The four-course meal (80 metres below ground) began with salted salmon seasoned with cumin, with a mustardaquavit sauce, and crayfish and potato salad with cucumber. The entrée was a fennel risotto with escargot flambéed in Pernod, and the main course was roasted veal and steak simmered in a herb stock.
On a smaller scale, Helsinki started a Restaurant Day in the build-up to the design year. For once, municipal by-laws were ignored. The locals prepared and sold everything from homemade bread (lowered in a basket from a third-storey apartment) to homemade soup, served in bowls bought by customers at a nearby open-air market. It’s now a regular event – in Helsinki, and in other capitals too. Whatever the time of year, you’re assured of delicious food. The pedestrian-friendly city offers everything from traditional cuisine to artisanal chocolates.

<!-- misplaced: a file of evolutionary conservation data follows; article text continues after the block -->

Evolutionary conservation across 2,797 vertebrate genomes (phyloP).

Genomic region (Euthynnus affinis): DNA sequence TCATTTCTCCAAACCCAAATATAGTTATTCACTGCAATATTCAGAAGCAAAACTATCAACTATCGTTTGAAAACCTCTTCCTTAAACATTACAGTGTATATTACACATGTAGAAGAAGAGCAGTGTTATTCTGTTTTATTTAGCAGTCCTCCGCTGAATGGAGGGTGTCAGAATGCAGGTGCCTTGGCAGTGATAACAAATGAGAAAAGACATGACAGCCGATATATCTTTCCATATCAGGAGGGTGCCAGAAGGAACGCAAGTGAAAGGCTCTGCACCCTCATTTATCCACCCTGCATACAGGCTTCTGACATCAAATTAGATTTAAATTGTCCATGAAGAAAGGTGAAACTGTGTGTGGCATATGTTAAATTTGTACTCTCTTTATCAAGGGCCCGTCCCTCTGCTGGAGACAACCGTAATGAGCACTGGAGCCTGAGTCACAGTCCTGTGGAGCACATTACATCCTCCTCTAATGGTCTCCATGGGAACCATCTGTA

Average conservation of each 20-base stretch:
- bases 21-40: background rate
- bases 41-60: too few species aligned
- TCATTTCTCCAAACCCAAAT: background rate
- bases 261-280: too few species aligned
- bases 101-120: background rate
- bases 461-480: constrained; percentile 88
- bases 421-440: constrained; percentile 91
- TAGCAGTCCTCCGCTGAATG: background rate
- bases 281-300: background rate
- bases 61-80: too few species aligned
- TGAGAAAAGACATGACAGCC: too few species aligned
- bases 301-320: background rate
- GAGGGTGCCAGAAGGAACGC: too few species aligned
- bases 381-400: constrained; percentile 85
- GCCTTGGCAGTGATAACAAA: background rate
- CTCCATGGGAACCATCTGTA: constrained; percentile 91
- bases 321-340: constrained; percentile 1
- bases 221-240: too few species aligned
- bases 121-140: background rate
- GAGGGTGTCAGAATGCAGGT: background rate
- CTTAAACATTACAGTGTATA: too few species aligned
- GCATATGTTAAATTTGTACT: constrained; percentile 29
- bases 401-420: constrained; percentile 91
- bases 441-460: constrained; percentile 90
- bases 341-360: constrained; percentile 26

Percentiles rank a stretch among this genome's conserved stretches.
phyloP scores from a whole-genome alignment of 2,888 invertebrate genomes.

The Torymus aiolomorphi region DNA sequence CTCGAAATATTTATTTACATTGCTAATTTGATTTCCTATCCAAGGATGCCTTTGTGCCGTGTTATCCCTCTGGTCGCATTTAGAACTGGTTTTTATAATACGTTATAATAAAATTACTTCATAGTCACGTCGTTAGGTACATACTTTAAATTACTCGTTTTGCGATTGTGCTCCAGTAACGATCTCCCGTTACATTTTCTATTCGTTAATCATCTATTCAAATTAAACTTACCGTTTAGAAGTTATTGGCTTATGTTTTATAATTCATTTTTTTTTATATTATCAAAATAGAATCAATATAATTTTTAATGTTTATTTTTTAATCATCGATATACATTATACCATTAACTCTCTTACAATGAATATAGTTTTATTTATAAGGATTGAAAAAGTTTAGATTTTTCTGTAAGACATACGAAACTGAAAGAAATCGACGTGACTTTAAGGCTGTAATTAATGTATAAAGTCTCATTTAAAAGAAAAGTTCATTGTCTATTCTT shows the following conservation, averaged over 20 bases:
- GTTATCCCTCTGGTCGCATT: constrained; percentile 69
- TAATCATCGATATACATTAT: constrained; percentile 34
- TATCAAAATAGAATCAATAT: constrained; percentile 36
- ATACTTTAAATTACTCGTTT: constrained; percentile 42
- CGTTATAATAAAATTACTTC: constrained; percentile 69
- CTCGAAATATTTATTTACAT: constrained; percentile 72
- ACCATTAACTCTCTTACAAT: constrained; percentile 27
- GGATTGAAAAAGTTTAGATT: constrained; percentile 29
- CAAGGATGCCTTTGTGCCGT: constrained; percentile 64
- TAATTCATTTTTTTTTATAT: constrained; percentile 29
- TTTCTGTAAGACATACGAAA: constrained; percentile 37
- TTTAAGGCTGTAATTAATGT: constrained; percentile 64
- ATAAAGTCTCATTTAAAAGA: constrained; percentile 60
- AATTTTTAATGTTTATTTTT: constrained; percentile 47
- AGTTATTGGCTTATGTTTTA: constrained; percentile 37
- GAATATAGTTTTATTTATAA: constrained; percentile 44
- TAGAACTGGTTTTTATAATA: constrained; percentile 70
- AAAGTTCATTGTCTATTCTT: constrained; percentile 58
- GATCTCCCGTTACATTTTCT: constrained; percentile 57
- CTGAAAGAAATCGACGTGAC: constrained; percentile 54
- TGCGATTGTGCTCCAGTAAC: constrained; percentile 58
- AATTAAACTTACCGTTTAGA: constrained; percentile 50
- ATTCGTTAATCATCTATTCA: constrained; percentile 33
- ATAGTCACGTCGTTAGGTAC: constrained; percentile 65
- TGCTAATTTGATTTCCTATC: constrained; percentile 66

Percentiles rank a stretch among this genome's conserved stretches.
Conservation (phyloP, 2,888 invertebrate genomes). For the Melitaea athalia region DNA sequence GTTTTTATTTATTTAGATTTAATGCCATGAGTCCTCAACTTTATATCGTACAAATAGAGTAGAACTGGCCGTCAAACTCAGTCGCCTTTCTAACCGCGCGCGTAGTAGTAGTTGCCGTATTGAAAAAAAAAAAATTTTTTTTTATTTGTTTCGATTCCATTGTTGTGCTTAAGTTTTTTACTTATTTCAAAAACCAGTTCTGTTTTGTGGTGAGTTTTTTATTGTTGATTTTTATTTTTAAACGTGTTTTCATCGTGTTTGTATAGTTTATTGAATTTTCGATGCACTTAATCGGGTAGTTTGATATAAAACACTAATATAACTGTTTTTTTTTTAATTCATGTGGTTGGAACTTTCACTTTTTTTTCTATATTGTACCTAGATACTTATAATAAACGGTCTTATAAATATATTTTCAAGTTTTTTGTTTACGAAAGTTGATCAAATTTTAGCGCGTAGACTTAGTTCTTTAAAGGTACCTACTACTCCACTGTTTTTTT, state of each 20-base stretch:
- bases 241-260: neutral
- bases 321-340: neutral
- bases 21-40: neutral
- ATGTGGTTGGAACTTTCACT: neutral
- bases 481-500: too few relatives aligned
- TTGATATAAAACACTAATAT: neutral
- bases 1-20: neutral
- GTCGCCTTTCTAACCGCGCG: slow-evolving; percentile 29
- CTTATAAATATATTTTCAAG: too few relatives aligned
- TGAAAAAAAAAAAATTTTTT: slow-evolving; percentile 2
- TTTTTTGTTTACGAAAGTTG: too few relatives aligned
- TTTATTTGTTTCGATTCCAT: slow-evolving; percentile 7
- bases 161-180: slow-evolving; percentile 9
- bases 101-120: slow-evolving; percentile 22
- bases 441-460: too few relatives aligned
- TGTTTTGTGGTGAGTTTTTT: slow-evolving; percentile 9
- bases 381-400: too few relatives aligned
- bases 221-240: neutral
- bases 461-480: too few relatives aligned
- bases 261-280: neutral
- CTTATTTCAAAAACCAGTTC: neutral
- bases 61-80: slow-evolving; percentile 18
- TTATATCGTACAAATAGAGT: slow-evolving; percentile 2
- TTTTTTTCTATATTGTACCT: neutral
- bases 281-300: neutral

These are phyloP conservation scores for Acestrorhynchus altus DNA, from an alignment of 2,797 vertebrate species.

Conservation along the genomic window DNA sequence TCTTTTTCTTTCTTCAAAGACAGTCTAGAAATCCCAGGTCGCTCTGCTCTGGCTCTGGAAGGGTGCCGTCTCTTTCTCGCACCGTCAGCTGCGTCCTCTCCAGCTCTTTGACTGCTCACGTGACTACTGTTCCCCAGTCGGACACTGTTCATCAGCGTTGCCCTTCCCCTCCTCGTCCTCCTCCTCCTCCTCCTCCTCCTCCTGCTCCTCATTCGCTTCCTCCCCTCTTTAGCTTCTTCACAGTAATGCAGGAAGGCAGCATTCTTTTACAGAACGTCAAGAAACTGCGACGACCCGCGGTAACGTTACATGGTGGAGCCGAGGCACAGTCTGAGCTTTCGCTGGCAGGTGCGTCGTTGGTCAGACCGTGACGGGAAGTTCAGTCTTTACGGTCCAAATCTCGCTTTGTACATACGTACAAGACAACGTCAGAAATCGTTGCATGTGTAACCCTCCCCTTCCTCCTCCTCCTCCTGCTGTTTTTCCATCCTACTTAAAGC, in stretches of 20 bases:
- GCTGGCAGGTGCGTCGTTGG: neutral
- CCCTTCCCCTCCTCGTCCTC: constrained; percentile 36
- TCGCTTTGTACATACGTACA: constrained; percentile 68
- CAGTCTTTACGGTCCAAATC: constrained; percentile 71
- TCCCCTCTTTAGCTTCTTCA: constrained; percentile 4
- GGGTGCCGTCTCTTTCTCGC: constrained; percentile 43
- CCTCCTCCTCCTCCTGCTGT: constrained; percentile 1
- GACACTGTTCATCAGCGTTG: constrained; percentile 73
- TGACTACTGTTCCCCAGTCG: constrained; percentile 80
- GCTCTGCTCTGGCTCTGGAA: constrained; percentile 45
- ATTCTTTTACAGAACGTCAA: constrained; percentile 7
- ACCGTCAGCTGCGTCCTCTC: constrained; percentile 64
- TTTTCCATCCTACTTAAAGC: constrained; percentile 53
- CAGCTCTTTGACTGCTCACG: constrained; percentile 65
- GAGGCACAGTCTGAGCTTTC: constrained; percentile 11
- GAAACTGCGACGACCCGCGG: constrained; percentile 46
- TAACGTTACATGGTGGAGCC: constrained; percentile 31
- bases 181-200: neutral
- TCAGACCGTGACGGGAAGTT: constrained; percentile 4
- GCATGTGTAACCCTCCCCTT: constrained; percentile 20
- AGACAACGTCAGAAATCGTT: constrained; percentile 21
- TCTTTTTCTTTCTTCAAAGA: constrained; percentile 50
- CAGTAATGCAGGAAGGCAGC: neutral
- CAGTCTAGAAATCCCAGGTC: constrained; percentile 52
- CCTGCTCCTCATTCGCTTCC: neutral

A favourite meeting place is the Restaurant Kappeli, once the site of a confectioner’s booth that sold pastries and lemonade, and where dishes now honour Finnish artists and writers.
Two of my finest meals, however, were also the simplest: a wedge of the freshest salmon, cooked in front of me at the Kauppatori seaside market, served with new baby potatoes and vegetables. Washed down with a large cold lager, in the company of seabirds and market traders, it totalled €13 (about R150) and was quite delicious. And after a Sunday morning walk, I joined a queue of canoeists and cyclists for hot chocolate and a pastry at Café Regatta. This tiny little red and white hut was once a fishermen’s shed, and is now a warm and cosy venue crowded with decorations like musical instruments, pictures and photos. Fresh berries at the Hakaniemi Market Salmon at the Hotel Helka Tucking into unpretentious, fabulous food underground A platter of fine cold meats.